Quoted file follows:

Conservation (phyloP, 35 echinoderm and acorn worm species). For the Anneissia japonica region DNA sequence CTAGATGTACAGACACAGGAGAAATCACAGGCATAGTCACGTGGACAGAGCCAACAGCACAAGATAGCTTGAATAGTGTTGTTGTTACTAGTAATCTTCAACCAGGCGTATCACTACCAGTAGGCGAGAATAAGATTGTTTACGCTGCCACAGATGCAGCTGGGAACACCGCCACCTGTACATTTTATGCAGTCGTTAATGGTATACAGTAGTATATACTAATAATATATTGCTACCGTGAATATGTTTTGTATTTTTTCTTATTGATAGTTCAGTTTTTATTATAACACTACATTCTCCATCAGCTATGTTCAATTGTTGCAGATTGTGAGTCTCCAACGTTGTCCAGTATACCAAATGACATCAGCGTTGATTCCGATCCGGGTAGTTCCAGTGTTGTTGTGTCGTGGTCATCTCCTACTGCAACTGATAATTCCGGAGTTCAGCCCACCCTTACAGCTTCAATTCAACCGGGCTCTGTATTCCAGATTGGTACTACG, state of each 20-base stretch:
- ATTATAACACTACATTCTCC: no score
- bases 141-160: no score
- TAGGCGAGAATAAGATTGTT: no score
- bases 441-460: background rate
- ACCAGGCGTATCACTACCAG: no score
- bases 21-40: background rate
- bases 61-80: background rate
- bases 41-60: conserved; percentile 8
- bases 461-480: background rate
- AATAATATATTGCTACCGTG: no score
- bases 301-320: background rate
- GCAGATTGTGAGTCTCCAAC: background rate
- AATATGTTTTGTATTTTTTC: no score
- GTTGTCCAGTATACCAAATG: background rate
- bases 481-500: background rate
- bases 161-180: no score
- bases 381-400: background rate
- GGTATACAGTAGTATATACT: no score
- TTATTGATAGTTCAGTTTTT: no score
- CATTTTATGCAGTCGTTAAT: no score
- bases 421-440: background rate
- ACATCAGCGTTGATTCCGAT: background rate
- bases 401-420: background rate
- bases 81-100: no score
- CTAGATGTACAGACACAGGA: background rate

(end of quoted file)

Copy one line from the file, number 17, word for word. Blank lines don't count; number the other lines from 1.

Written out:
- bases 161-180: no score